In addition, factors associated with ESRD can mask clinical symptoms. [6],[7] Specifically, it has been reported that even in the presence of substantial coronary artery disease, patients with ESRD have little or no anginal pain, which is probably the result of diabetic or uremic poly­neuropathy or both. [11] Hassler and colleagues [7] reported that in 100 patients with ESRD un­dergoing coronary angiography, the coronary artery disease would not have been detected in 48% of the patients, had angina pectoris been the sole criterion. Even a coronary stenosis of greater than 90% would have been overlooked in 30% of these patients. [7]

Potential underestimation of cardiac valve di­sease is even evident in patients with ESRD Renal anemia, arterial hypertension, volume overload, or the presence of an arteriovenous shunt can lead to intravascular sound phenol­mena that can mask cardiac valve disease. [6] In addition, typical symptoms of progressive valve disease such as congestion and effusions can be concealed by dialysis, thus making timely diagnosis of potential cardiac decompensation more difficult [6] Further, Hassler and associates [6] found that cardiac valve disease as determined by valve calcification progresses with the du­ration of dialysis; this is thought to be due mainly to secondary hyperparathyroidism. [6]

These data suggest that both indications and referral for operation can be delayed in patients with ESRD who have coronary artery disease, valve disease, or both, and that this may contri­bute to the high perioperative mortality in these patients. We believe that patients with ESRD require screening at short-term intervals using noninvasive techniques such as Doppler ultra­sonography and echocardiography to detect car­diac deterioration prior to decompensation. This could result in earlier referral for cardiac surgi­cal intervention and might reduce periopera­tive mortality and morbidity. [12],[13],[14] This appears to be even more important because of the increa­sing number of patients requiring dialysis and hence, a cardiac surgical procedure. [15]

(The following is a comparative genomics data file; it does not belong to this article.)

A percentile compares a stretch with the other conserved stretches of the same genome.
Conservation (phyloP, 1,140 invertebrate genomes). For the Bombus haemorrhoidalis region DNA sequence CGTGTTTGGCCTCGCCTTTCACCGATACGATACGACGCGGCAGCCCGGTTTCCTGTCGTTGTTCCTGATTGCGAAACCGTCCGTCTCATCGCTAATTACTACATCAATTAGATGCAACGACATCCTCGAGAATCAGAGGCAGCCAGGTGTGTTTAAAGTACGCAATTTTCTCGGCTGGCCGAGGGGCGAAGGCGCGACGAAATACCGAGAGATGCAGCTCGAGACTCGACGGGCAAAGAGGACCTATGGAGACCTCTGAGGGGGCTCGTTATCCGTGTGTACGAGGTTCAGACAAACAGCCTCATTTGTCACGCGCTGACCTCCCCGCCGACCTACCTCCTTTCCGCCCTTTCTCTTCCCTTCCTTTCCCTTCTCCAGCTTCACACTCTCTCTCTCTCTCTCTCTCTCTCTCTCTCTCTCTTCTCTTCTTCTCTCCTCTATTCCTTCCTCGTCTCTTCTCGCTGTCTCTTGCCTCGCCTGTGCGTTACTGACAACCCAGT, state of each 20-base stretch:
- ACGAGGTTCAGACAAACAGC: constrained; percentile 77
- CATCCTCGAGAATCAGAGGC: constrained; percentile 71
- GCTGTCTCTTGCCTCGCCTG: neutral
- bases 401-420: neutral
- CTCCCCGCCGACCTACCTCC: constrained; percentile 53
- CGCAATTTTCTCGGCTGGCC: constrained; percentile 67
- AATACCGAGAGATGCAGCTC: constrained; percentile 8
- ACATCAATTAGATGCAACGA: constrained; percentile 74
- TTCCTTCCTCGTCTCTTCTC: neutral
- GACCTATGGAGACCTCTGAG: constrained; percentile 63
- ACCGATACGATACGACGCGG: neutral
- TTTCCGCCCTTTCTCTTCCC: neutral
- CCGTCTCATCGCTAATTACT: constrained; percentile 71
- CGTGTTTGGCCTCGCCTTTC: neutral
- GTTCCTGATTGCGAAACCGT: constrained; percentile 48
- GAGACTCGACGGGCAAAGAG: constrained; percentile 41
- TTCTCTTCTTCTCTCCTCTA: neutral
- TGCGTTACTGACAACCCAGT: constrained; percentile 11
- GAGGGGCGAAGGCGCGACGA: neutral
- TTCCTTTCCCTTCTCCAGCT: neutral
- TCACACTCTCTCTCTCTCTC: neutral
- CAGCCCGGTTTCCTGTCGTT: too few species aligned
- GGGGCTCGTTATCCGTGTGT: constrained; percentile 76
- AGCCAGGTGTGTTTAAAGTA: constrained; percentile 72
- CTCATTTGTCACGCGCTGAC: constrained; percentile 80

In conclusion, optimization of perioperative management and clinical outcome of patients with ESRD who undergo CABG, cardiac valve operation, or both on CPB can improve with the better understanding of the associated risk factors. This could help in timely referral to the cardiac surgeon, thus reducing the periope­rative risks. Small numbers and its retrospect­tive nature have limited our study and we would like to undertake further work with longer fol­low-up and quality of life assessment, as the long-term benefits of cardiac surgery in dia­lysis-dependent patients are yet to be fully es­tablished.[30]

 
   References Top

1.US Renal Data System 1991 annual data re­port. Am J Kidney Dis 1991;18(Suppl 2):1-127.  Back to cited text no. 1